We talked for a bit about the ways in which this seems to happen quite often to her, dear Mom.  And we both got to thinking of particular stories just lately in which Mom has specifically lost something dear to her heart that she had made a point of being thankful for.  For instance.  The time when she had just finished saying a little prayer of thanks for the small electric heater in her bedroom that had been given to her as a gift.  And then literally, five minutes later, it made a noise and blew a fuse.

And that was the end of that little luxury.

Or this one.  The day last fall when my mother was caring for some of her six grandbabies and the older ones took an hour to run wildly through the field behind her house.  And so did she.  And when she stopped to catch her breath, in those precious moments in which this special memory transpired, she stopped to also say a quick prayer that went something like this: “Thank you God that I can still run with my grandkids, and that I have the energy to move in this way.”  And how not long after, she hit her leg hard on a bench in her home and injured it permanently.  So that she has never been able to run again in this manner.

And to think.  She had just stopped to breathe a prayer of gratitude for this also.

Mom jokingly added this thought: “That’s why I never say thanks to God for my four children! (who knows what would happen if I did?)”

She jests.  Of course she does, say ‘thanks’.

But what of the Others who do so also?  Those Significant Others in my life who have said countless ‘thanks’ for that precious of all gifts, a child, only to lose that very gift of which they uttered words of gratitude.  That Father awakened at midnight by two police officers telling him that his beloved daughter had been in a car crash and was now gone into eternity.  That Mother also receiving her bitter news, only this time it was a daughter maimed and her near–to-birth baby in utero, dead.   That Man who loved his job but lost it, all because of Parkinson’s.  That Boy who lost his eyesight.  That Girl who sits day after day in a wheel chair, only to have food trickle out of her mouth even as someone spoons it in, her eyes crusted over from infection.  Her head indented from where the snow plow blade sliced skin and bone.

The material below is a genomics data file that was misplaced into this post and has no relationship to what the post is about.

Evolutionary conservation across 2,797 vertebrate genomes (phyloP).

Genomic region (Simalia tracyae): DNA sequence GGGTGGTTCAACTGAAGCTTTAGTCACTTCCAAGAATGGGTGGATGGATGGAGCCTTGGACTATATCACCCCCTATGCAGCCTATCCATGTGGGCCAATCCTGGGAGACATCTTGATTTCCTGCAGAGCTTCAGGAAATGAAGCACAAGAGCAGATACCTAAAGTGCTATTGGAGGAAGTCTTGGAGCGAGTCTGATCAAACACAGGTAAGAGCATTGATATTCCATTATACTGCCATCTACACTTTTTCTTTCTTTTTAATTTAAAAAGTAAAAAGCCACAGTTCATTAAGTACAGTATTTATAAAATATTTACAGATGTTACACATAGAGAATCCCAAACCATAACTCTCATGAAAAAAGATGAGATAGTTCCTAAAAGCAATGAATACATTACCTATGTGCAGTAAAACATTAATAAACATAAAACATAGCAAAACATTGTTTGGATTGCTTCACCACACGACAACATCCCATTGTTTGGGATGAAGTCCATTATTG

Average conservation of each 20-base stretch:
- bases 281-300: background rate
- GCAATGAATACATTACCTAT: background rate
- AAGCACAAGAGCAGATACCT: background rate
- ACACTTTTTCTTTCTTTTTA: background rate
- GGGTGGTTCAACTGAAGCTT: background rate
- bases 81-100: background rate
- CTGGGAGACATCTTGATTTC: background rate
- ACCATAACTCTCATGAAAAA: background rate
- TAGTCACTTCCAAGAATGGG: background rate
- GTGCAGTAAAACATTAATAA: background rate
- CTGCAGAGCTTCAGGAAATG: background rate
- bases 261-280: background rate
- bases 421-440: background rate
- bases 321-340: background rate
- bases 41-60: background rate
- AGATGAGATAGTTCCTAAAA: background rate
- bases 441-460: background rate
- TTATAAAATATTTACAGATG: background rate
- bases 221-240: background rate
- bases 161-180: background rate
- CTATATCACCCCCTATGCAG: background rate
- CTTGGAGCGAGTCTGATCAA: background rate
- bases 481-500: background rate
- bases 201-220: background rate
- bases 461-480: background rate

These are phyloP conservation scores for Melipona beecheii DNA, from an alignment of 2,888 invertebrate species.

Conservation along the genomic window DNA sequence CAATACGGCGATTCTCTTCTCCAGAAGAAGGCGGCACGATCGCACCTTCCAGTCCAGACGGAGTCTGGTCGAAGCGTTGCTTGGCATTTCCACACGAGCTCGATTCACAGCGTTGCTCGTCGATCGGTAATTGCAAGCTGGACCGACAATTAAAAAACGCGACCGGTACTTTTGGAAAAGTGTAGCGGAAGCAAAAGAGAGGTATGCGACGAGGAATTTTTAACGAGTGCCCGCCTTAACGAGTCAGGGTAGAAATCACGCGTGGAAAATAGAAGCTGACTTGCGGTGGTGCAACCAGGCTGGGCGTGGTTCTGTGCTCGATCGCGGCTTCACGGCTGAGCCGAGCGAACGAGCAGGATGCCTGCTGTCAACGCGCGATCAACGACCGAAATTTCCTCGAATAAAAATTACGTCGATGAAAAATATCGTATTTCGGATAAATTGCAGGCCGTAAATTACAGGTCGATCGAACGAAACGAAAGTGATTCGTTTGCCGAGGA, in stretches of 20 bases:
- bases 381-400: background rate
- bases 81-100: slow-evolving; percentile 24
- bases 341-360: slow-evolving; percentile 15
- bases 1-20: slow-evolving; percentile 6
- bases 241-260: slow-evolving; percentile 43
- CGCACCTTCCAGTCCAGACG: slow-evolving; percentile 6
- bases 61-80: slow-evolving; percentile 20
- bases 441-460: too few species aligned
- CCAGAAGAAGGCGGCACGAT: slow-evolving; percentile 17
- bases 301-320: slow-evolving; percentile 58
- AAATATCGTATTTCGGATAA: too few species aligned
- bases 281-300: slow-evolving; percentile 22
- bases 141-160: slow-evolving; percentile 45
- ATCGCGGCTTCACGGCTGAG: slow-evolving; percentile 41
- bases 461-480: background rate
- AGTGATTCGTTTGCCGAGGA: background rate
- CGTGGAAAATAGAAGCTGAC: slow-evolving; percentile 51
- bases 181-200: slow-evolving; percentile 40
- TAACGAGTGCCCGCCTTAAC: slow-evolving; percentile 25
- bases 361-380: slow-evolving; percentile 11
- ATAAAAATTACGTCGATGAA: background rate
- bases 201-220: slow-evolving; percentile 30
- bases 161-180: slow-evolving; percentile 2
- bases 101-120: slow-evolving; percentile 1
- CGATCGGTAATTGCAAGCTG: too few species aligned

These all.  Prayed over, and with thankful hearts, beloved.  But life, and love and livelihood taken anyway.  Even in the midst of gratitude and thankfulness.

The questions pile over and over in my head, tumbling in a free fall as if they have reached a precipice and due to forces of nature, have fallen over the edge.  And so might I, sometime.  But for the grace of God.

And all these questions beg an even greater question.  Were these people, these things, this precious stuff of which we make our lives so wonderful and rich, were they ever ours to begin with?  And is anything ever really ours?  Do we hold in our possession any thing, any one?  Can we lay claim to anything…ever?  What can we hold as our own?

Job 1:18-21 (NIV)

“While he was still speaking, yet another messenger came and said, “Your sons and daughters were feasting and drinking wine at the oldest brother’s house, when suddenly a mighty wind swept in from the desert and struck the four corners of the house.  It collapsed on them and they are dead, and I am the only one who has escaped to tell you!  At this, Job got up and tore his robe and shaved his head.  Then he fell to the ground in worship and said, “Naked I came from my mother’s womb, and naked I will depart.  The Lord gave and the Lord has taken away; may the name of the Lord be praised.”

I am not Job.  Nor do I have the wisdom of Solomon.  Neither am I a staunch gratitude champion or a simple idealist.  But when I think about gratefulness, I think that this thankful-spiritedness means this: acknowledging what I have (nothing), what I owe (everything) and why I am grateful (because all of life, from the brevity to the length of it, from the richness to the poverty of it, from the joy to the sorrow of it, it is all His).

And because all of life is a gift, I am grateful.  And even in this one small thing, in the acknowledgement of so great a truth, we can give thanks.  Even when the asking is hard.  And even when the answers never come.